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Himalayan Blackberry

Rubus armeniacus

Please keep in mind that it is illegal to uproot a plant without the landowner's consent and care should be taken at all times not to damage wild plants. Wild plants should never be picked for pleasure and some plants are protected by law.
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Plant Profile

Flowering Months:
Rosaceae (Rose)
Also in this family:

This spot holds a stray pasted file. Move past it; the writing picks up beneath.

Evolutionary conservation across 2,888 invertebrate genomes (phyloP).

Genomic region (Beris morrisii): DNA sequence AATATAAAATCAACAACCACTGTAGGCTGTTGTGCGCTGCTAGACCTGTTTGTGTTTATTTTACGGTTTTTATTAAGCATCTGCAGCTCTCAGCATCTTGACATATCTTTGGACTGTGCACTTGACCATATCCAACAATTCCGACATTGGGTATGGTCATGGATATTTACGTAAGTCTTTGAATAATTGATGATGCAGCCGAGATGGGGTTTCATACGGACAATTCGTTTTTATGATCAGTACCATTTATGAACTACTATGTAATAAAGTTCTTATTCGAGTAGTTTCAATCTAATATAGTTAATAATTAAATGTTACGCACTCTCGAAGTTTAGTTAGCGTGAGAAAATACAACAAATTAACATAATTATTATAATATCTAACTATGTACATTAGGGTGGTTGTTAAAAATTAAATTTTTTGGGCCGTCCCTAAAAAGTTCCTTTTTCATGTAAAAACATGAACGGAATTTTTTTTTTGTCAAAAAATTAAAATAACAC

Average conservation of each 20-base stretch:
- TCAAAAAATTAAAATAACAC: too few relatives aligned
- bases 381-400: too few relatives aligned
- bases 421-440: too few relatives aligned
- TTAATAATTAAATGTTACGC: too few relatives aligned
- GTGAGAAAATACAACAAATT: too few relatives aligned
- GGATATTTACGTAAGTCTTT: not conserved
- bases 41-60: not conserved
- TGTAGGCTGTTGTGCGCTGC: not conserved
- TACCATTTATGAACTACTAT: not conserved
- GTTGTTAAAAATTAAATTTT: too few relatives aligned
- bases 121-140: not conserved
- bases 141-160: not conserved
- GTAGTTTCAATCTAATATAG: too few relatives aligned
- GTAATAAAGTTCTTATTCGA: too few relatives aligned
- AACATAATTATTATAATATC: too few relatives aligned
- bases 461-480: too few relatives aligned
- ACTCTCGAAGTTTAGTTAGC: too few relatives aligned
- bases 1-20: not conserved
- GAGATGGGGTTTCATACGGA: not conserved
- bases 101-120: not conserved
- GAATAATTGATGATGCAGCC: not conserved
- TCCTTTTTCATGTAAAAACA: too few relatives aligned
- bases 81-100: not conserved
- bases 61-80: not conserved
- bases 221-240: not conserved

Acute Leaf-lobed Lady's-mantle, Alpine Cinquefoil, Alpine Lady's-mantle, Ampfield Cotoneaster, Arran Service Tree, Arran Whitebeam, Barren Strawberry, Bastard Agrimony, Bastard Service Tree, Bearberry Cotoneaster, Bird Cherry, Blackthorn, Bloody Whitebeam, Bramble, Bristol Whitebeam, Broad-leaved Whitebeam, Broadtooth Lady's-mantle, Bronze Pirri-pirri-bur, Bullace Plum, Bullate Cotoneaster, Burnet Rose, Catacol Whitebeam, Caucasian Lady's-mantle, Cheddar Whitebeam, Cherry Laurel, Cherry Plum, Chinese Photinia, Cloudberry, Clustered Lady's-mantle, Common Agrimony, Common Hawthorn, Common Lady's-mantle, Common Medlar, Common Ninebark, Common Whitebeam, Crab Apple, Creeping Chinese Bramble, Creeping Cinquefoil, Crimean Lady's-mantle, Cultivated Apple, Cultivated Pear, Cut-leaved Blackberry, Damson, Devon Whitebeam, Dewberry, Diel's Cotoneaster, Dog Rose, Doward Whitebeam, Dropwort, Elm-leaved Bramble, English Whitebeam, Entire-leaved Cotoneaster, False Salmonberry, Field Rose, Firethorn, Fodder Burnet, Fragrant Agrimony, Franchet's Cotoneaster, Garden Lady's-mantle, Garden Strawberry, Giant Meadowsweet, Glaucous Dog Rose, Goatsbeard Spiraea, Gough's Rock Whitebeam, Great Burnet, Greengage Plum, Grey-leaved Whitebeam, Hairless Lady's-mantle, Hairy Lady's-mantle, Hautbois Strawberry, Himalayan Cotoneaster, Himalayan Whitebeam, Hoary Cinquefoil, Hollyberry Cotoneaster, Hupeh Rowan, Hybrid Cinquefoil, Hybrid Geum, Irish Whitebeam, Japanese Cherry, Japanese Quince, Japanese Rose, Jew's Mallow, Juneberry, Lancaster Whitebeam, Late Cotoneaster, Least Lady's-mantle, Least Whitebeam, Leigh Woods Whitebeam, Ley's Whitebeam, Liljefor's Whitebeam, Littleleaf Cotoneaster, Llangollen Whitebeam, Llanthony Whitebeam, Lleyn Cotoneaster, Loganberry, Many-flowered Rose, Margaret's Whitebeam, Marsh Cinquefoil, Meadowsweet, Midland Hawthorn, Mougeot's Whitebeam, Mountain Ash, Mountain Avens, Mountain Sibbaldia, Moupin's Cotoneaster, No Parking Whitebeam, Ocean Spray, Orange Whitebeam, Pale Bridewort, Pale Lady's-mantle, Parsley Piert, Pirri-pirri-bur, Plymouth Pear, Portuguese Laurel, Purple-flowered Raspberry, Quince, Raspberry, Rock Cinquefoil, Rock Lady's-mantle, Rock Whitebeam, Round-leaved Dog Rose, Round-leaved Whitebeam, Rum Cherry, Russian Cinquefoil, Salad Burnet, Sargent's Rowan, Scannell's Whitebeam, Service Tree, Sharp-toothed Whitebeam, Sherard's Downy Rose, Shining Lady's-mantle, Ship Rock Whitebeam, Short-styled Rose, Shrubby Cinquefoil, Silver Lady's-mantle, Silverweed, Slender Parsley Piert, Slender-spined Bramble, Small-flowered Sweetbriar, Small-leaved Sweetbriar, Soft Downy Rose, Somerset Whitebeam, Sorbaria, Sour Cherry, Southern Downy Rose, Southern Lady's-mantle, Spineless Acaena, Spring Cinquefoil, St. Lucie's Cherry, Steeplebush, Stern's Cotoneaster, Stirton's Whitebeam, Stone Bramble, Sulphur Cinquefoil, Swedish Service Tree, Swedish Whitebeam, Sweet Briar, Symond's Yat Whitebeam, Tengyueh Cotoneaster, Thimbleberry, Thin-leaved Whitebeam, Tibetan Cotoneaster, Tormentil, Trailing Tormentil, Tree Cotoneaster, Trefoil Cinquefoil, Twin-cliffs Whitebeam, Two-spined Acaena, Wall Cotoneaster, Water Avens, Waterer's Cotoneaster, Waxy Lady's-mantle, Welsh Cotoneaster, Welsh Whitebeam, White Burnet, White's Whitebeam, White-stemmed Bramble, Wild Cherry, Wild Pear, Wild Plum, Wild Service Tree, Wild Strawberry, Willmott's Whitebeam, Willow-leaved Bridewort, Willow-leaved Cotoneaster, Wineberry, Wood Avens, Wye Whitebeam, Yellow-flowered Strawberry